In high school, my AP History teacher made a comment that still sticks with me: “we don’t deal in counterfactual historiography.” What he meant was that it is silly to speculate on what might have happened in history, that reinterpreting the past based on hypothetical scenarios was a pointless endeavor. Ever since then, I’ve had little interest in “what if” literature–what if the Germans won World War 2, what if Kennedy had lived, what if Aaron Sorkin didn’t keep remaking SportsNight.
On that latter note, I’m having a fascinating reaction to Sorkin’s new HBO dramedy The Newsroom. I don’t like it. In fact, I really really hate it. Not only is it literally a less funny, more smug version of SportsNight, a show which I very much enjoyed, it also deals with the most annoying of all premises: let’s look at actual events from the recent past and comment on them with perfect hindsight through the eyes of an impossibly ideal commentator.
What annoys me the most about the show is that it acts like there weren’t media figures in 2010 doing what Jeff Daniels’ character is doing in the show. There were. Plenty of commentators were calling bullshit on the Tea Party machine and decrying the inadequate response to the BP oil spill. The Daily Show’s weeks of coverage of the BP spill was Peabody-worthy and hilarious. Were they major network news anchors? No. They were cable commentators. But Jeff Daniels’ character isn’t a network anchor, he’s another mediocre cable news hack, so I’m unclear on the point Sorkin’s trying to make.
Look, I agree completely with the idea that the news media needs to stop being so damn equivocating and stop letting every asshole with an unfounded opinion have the same air time as informed experts and commentators, but the sort of Network-inverted utopia portrayed in The Newsroom is silly, smug, and serves no end other than, as one commentator put it, to let “Aaron Sorkin [write] one argument after another for himself to win.”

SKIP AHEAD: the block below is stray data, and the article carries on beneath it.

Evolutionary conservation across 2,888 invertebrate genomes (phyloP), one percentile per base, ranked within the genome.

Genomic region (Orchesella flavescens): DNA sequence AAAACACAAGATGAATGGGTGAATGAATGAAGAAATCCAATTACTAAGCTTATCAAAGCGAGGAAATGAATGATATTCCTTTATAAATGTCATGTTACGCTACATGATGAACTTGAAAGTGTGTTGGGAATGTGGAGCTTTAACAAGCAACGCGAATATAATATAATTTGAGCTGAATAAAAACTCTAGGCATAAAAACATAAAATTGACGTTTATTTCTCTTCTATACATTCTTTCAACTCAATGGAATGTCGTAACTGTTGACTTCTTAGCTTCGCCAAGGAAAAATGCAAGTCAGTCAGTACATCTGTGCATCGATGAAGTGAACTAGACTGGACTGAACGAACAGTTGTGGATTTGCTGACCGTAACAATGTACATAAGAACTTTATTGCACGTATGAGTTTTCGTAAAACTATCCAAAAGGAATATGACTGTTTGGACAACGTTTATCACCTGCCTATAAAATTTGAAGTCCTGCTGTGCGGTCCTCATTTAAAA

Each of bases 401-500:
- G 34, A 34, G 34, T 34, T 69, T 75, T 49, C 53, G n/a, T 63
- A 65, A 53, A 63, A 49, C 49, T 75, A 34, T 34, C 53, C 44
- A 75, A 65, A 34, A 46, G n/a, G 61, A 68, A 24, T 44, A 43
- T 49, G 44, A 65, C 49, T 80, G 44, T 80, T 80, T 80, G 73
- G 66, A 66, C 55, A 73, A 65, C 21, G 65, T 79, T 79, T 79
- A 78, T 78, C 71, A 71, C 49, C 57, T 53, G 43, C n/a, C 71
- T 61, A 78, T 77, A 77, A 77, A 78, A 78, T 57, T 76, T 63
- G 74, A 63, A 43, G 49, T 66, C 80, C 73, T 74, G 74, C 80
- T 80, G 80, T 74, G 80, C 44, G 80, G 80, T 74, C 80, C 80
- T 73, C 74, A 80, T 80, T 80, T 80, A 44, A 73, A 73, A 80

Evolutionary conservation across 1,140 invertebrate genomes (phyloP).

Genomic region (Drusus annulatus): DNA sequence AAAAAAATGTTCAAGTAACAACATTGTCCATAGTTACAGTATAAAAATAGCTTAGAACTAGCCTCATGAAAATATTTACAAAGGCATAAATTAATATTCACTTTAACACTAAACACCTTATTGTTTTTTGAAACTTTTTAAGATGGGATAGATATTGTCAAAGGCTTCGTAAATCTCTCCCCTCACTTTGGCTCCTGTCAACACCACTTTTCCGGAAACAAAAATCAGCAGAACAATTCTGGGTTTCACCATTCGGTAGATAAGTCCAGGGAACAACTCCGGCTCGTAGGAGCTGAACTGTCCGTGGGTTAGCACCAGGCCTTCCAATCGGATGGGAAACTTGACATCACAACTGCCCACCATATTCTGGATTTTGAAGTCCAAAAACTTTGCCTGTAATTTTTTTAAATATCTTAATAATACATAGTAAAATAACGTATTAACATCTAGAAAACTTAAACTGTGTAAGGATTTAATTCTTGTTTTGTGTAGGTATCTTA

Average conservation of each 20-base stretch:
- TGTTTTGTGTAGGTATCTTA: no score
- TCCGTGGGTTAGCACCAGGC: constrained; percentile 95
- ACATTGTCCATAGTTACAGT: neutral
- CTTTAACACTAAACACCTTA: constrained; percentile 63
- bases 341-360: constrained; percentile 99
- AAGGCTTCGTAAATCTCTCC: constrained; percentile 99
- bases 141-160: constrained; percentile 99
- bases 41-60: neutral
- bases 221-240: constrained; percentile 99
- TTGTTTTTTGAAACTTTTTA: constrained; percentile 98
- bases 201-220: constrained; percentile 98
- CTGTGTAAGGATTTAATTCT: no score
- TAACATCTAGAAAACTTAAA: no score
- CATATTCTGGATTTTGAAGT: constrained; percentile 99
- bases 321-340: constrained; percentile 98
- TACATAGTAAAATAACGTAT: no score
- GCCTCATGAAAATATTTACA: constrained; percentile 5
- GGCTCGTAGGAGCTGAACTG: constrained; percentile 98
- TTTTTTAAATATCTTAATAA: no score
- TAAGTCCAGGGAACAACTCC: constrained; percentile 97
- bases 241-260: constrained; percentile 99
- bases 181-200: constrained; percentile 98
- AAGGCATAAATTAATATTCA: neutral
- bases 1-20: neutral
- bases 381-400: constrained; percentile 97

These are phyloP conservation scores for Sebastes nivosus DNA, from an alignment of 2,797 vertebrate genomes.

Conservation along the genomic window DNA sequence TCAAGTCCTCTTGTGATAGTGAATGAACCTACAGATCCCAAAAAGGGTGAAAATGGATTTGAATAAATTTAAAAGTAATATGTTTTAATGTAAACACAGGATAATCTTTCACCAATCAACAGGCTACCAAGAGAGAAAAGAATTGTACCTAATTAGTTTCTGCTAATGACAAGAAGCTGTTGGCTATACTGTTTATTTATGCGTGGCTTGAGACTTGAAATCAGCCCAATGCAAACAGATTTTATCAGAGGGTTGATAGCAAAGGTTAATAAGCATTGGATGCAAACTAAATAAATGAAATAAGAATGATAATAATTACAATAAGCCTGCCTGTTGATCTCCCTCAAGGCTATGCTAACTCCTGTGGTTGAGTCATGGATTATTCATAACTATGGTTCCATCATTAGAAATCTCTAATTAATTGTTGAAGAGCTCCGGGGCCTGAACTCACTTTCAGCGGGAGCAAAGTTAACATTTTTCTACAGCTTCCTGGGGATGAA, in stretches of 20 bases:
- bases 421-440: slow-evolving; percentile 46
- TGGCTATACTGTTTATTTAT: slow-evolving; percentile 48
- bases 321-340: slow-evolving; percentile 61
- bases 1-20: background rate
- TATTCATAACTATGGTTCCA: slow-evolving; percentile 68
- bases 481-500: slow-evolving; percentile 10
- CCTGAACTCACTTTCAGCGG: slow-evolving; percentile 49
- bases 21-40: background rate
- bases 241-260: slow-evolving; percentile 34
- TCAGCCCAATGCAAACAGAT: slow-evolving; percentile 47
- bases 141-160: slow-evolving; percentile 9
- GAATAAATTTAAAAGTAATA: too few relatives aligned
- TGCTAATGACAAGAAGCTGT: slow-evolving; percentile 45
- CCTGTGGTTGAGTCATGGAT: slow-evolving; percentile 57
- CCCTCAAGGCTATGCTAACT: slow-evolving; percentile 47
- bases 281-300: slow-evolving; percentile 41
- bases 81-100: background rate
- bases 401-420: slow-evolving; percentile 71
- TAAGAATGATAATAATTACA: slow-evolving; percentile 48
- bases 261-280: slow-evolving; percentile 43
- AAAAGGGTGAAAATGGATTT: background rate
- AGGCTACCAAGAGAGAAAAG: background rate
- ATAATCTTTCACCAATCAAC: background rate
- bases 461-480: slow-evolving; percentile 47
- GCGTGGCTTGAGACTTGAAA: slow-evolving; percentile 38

All that being said, I can’t help but watch the damn show. Part of that is the fascination with seeing such a massive ego show off how clever he thinks he is, but it’s mostly because the cast is fantastic and manages to sell parts of the show that would never have worked in lesser hands. Sam Waterston as white Robert Guillaume is particularly fantastic and the underrated and underused Alison Pill is great as Sorkin’s go-to frazzled-spastic-young-woman-in-a-love-triangle character. As insufferable as the writing gets at times, it is also very very funny, dense, clever, and occasionally poetic. The show is unlike anything on TV (except The West Wing reruns) and that alone makes for compelling viewing.
(And as much as I hate the premise, it is interesting to look back on these major events of 2010 for no other reason than to remind ourselves that they did, in fact, happen and could, in fact happen again.)
If you don’t like Sorkin’s work at all, then you’ll hate The Newsroom, and even if you are a fan, you’ll still find broad swaths of the show painful at best, but the damn thing is a fascinating train wreck and I just can’t look away.